What is an athlete, exactly, anyway?  An athlete is someone who can perform a feat of physical excellence by using developed musculature, and coordination of that musculature.  An Olympic runner isn’t only fast because he or she was born that way; they are fast because they’ve been taught how to conserve their motion while running, how to alleviate tension in their bodies, how to breathe a certain way that will help their success, and not hinder it, etc.  Behind every great runner, you’ll find the person or persons who taught them the skills and techniques they needed to enhance their latent abilities and reach their potential.

Just like the act of hitting a baseball was daunting for me (see Article I, ‘An Introduction to Voice Technique’ ), the act of singing well is daunting for many people.  There doesn’t seem to be much rhyme or reason as to why some people do it so much better than others.

Well, a quick answer to the query is this: people who sing well naturally have better initial coordination regarding all of the muscular and neurological elements involved with singing than people who don’t.  But again, there’s no reason why most anyone can’t LEARN that coordination.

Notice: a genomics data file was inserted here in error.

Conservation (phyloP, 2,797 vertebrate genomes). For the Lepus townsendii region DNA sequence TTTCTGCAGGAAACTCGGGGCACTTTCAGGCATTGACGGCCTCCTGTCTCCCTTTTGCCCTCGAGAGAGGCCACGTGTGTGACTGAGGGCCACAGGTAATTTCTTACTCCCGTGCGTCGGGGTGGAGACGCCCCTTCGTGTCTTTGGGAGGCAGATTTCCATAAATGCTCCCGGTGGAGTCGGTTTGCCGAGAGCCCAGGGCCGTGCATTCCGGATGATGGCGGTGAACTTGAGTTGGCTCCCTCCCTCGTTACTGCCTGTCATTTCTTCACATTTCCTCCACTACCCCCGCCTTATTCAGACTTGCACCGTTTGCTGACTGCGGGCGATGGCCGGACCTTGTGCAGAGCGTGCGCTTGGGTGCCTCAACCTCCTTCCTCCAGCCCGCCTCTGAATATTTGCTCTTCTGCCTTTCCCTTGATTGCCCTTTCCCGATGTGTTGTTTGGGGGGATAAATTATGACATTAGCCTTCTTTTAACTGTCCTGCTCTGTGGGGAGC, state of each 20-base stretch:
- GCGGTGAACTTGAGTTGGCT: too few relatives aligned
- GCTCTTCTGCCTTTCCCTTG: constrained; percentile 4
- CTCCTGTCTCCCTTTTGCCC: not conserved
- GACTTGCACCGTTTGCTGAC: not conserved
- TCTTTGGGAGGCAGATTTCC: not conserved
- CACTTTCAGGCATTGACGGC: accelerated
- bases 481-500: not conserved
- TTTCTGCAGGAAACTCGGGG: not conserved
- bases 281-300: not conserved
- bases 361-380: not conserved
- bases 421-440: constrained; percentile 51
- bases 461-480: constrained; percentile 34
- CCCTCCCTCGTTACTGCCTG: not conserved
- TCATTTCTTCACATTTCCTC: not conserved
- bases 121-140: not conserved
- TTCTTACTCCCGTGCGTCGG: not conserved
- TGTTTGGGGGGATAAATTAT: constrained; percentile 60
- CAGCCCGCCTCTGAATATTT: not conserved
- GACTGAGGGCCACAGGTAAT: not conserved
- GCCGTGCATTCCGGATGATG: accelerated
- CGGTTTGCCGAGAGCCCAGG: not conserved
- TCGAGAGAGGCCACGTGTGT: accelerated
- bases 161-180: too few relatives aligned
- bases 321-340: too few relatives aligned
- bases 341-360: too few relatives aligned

Yup, you heard it here first!  Whether you’re an amateur or an accomplished vocalist, it’s entirely reasonable that you can become much better than you are currently are, by learning correct vocal technique.  Things like correct breathing, alleviating tension, learning how to adjust the musculature involved in proper resonance, etc., can make your voice stronger, more resilient, and more diverse. Assorted ear training exercises can help develop the neural-pathways necessary to enhance your ability to match pitch, harmonize, and adlib more effectively and efficiently.  And yes…negative emotional dispositions, whether they are simple or complicated, have a TREMENDOUS bearing on the way you sing (when I had that baseball being thrown at me, and I wasn’t sure exactly HOW I was supposed to hit it, it scared the crap out of me!  Do you think that fear and insecurity had an effect on my success (or lack there of) at hitting the ball?  You better believe it!).

The emotional elements connected with singing will be covered in another article.  In the meantime, as we move on to the next one, let’s talk about slowing down that pitch, and giving you a chance to work on your swing (so to speak).

Have a question about singing technique, voice training, or performance, or an article you’d like to see written? ASK DAN.

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